Was This Michigan Teacher Fired For Promoting Gay Rights?

It wasn’t very long ago that having a Gay-Straight Alliance in school was problematic pretty much everywhere. Nowadays, it’s becoming increasingly common, even in more conservative areas of the country, if not entirely without controversy. But what about when it’s so controversial it gets the teacher behind it fired?

That may be what happened at Corunna High School, near Lansing, MI. A former high school teacher, Brook Johnson, claims she was fired by the district for advising a Diversity Club that promoted LGBT equality, including by putting up posters of “influential people in the gay and lesbian community.” Her diversity club experience was supposedly part of bad reviews she received before her firing, and now she’s suing the Corunna School District, with the aid of the ACLU.

According to the Palm Beach Post, the school board is currently declining to comment because they have yet to be served with the lawsuit. Johnson’s lawyer, Jonathan Marko, based in Royal Oak, claims that her negative evaluations were “solely because of her involvement with the club,” although that doesn’t necessarily mean that it was purely due to the gay posters incident.

Attn. Jon Marko and Brook Johnson via ABC 12

Attn. Jonathan Marko and Brook Johnson via ABC 12

There’s also the fact that the posters controversy – in which the school board initially voted to have them removed, but later changed their mind – happened nearly two years before the school district allowed Johnson’s contract to expire. Yet Johnson claims that because of the incident she “found herself ostracized” over time and that eventually resulted in her firing. In an interview with NPR’s Michigan Radio, Marko had this to say:

They wanted to punish her for exercising her First Amendment rights. And because they disagreed with her, they were going to drive her out. And that’s what the[y] ultimately did and she was ultimately fired.

The NPR interview also paraphrases Marko as saying that “the Diversity Club promoted tolerance and equality for all, but an administrator told Johnson that was in direct conflict with Corunna’s values.” Because, of course, “community values” are more important than keeping queer kids safe. And in this case, Johnson herself as well: she is gay, though she claims she was not out until after her firing.

We’ve heard this “values” language before, but even for Michigan, this particular fight seems like something from ages ago. Gay rights in general have moved very fast in the past decade, but the acceptance of GSAs in schools has come particularly far, largely in response to the gay teen suicide epidemic. When my own mother was a teacher advising a Diversity Club at a Macomb County public high school in the mid-2000s, the school administration told her the club could only discuss racial and religious diversity and not LGBT acceptance. They just didn’t want to open that can of worms in a school full of conservative religious students. But even though that was a mere eight years ago, it seems eons away today, when there is so much press given to the difficult high school experiences of queer teens and their need for supportive groups like diversity clubs or GSAs.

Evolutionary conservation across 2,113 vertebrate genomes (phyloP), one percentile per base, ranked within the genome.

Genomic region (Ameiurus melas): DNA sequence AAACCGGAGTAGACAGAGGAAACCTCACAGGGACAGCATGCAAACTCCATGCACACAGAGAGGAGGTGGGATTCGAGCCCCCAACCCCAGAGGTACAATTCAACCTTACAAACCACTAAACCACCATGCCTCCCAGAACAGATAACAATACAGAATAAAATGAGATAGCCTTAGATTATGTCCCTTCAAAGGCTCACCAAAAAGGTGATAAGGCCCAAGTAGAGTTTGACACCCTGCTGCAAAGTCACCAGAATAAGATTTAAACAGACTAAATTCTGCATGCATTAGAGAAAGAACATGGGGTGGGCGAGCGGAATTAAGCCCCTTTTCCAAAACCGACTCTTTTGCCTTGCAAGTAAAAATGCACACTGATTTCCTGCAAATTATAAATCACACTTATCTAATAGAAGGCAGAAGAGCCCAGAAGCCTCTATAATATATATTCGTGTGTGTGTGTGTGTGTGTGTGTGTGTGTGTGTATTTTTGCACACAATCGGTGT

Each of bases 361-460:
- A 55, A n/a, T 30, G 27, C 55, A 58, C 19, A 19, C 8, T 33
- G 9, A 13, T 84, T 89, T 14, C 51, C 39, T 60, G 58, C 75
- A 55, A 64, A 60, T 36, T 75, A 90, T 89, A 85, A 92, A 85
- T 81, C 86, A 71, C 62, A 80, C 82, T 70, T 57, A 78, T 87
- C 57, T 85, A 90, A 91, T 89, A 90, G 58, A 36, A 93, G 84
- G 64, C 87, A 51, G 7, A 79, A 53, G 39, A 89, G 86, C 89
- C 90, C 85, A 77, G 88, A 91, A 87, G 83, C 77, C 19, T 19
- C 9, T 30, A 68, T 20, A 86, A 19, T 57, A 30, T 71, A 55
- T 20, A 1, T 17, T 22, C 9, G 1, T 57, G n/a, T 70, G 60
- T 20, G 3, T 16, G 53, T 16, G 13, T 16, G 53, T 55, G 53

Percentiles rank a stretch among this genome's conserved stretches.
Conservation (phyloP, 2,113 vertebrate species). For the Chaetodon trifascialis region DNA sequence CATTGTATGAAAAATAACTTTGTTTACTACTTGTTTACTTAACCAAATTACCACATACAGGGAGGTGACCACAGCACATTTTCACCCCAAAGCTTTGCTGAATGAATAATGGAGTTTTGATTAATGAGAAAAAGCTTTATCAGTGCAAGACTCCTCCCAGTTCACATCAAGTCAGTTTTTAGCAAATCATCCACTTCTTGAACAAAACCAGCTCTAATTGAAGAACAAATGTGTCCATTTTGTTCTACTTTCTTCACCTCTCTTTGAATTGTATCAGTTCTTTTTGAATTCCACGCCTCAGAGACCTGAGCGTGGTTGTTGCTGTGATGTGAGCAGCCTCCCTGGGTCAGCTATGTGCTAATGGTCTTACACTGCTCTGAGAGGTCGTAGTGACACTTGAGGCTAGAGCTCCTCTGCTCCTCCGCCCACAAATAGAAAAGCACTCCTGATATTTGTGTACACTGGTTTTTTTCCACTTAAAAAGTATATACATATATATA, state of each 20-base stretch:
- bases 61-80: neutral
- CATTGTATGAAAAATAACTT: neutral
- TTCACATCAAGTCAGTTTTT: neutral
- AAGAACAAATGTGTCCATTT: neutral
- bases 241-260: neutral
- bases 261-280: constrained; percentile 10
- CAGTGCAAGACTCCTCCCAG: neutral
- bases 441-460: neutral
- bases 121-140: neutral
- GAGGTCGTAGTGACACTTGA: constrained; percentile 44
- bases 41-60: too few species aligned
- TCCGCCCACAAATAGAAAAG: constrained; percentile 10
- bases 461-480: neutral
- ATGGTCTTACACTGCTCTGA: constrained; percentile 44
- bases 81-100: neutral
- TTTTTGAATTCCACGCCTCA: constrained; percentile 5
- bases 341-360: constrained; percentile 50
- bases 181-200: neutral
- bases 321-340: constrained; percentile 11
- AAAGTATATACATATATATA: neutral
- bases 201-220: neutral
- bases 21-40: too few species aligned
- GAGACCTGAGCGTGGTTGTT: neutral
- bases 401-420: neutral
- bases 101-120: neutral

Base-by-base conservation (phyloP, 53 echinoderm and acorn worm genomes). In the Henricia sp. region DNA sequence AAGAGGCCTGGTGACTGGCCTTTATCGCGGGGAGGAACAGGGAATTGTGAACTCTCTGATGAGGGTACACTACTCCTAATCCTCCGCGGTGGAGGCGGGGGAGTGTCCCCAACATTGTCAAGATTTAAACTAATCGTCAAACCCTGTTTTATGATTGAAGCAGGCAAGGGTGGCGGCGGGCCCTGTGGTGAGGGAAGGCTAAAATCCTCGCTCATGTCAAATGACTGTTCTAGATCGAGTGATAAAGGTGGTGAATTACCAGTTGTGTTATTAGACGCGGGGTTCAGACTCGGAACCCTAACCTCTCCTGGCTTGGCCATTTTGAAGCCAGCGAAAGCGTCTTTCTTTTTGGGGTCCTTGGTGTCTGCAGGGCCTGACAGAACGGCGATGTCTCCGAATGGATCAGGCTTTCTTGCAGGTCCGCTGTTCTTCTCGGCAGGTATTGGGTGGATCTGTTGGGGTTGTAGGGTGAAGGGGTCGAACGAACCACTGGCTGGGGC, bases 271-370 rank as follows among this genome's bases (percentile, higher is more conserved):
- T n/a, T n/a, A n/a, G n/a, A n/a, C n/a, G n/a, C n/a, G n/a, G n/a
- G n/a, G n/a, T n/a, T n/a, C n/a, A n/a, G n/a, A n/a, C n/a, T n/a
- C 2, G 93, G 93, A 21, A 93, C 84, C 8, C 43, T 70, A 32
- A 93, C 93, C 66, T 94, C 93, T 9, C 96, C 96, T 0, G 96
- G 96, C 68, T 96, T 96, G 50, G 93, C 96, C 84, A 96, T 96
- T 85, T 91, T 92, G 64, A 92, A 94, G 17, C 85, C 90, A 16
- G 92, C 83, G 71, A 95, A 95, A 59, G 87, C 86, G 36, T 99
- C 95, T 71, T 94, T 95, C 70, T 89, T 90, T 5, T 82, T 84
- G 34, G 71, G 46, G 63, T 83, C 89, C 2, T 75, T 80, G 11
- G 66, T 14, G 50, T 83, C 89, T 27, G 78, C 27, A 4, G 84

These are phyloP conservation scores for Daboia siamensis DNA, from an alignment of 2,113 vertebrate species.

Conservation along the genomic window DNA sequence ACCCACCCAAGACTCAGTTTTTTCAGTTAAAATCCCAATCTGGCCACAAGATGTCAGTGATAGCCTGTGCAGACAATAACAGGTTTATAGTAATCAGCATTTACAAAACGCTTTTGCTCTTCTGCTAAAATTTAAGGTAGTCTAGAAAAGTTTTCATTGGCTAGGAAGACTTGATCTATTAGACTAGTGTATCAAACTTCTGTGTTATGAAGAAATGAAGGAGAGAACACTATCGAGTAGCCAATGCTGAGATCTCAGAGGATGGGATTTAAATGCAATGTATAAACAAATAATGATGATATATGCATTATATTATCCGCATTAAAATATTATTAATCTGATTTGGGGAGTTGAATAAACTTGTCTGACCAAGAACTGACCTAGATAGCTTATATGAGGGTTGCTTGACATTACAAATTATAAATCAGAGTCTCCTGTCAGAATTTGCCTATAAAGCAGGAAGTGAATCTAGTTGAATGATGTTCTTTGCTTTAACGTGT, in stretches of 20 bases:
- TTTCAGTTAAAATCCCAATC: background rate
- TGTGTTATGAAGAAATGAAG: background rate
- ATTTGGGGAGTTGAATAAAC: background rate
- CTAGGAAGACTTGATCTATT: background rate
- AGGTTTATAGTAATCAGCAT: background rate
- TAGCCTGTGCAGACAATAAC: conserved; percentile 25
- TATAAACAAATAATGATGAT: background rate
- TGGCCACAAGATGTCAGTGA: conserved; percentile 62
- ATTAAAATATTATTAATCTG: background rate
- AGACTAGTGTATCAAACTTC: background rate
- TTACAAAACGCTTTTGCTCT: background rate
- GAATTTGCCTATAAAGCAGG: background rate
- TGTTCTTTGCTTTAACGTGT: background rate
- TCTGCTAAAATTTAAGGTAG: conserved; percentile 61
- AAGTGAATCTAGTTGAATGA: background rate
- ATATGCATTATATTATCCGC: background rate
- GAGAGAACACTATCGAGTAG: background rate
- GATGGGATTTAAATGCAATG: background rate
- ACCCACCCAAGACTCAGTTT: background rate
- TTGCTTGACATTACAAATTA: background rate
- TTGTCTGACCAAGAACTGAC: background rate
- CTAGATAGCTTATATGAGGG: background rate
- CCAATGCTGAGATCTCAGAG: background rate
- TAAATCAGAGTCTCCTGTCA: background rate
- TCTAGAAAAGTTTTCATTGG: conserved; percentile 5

via ABC-12

via ABC-12

Part of the problem is that Michigan, with its lack of legislation protecting LGBT people against job discrimination, would give Johnson no legal defense if she had been fired over her sexual orientation. But since apparently she wasn’t out until after her firing, if the issue truly was about the club and the posters, that could be a freedom of speech issue, which is how the ACLU is presenting it – namely, that the school is censoring political speech they didn’t like. Of course, the school eventually did decide to allow the posters, but if they decided that they didn’t want Johnson for that reason, that would still fall under them not respecting her First Amendment rights. In Tinker v. Des Moines School District (1969), a Supreme Court case involving students suspended for wearing anti-war armbands, the Warren court decided that schools must protect the freedom of speech on political matters as long as they do not disrupt the educational environment, with Justice Abe Fortas writing in the majority opinion, “Neither students nor teachers shed their constitutional rights to freedom of speech or expression at the schoolhouse gate.” It’s hard to argue how something “disrupts education” simply by not being in line with “community values”; certainly, the whole reason the posters were up in the first place was likely to educate Corunna High students about gay icons.

What’s even more hopeful is that maybe Johnson’s case will set a legal standard that will help to reverse Michigan’s extremely reactionary LGBT rights record, and move things toward ensuring real protection for not just a pro-LGBT diversity club, but also for actual out LGBT teachers like Johnson. With Michigan’s state government as far to the right as it is now, this might be a bit of a pipe dream – but with time, we can hope.

Before you go! Autostraddle runs on the reader support of our AF+ Members. If this article meant something to you today — if it informed you or made you smile or feel seen, will you consider joining AF and supporting the people who make this queer media site possible?

Join AF+!


Rose is a 25-year-old Detroit native currently living in Austin, TX, where she is working on her Ph.D. in musicology. Besides Autostraddle, she works as a streaming reviewer for Anime News Network.

Rose has written 69 articles for us.


  1. oh shit, I went to high school here. I’m not surprised.

    I’m actually more surprised to learn that they even have a diversity club, definitely wasn’t happening when I was in school there. back then they were suspending people for saying the word gay or any gay PDA (but straight PDA was fine). I remember a butch girl getting shit for using the girls bathroom too.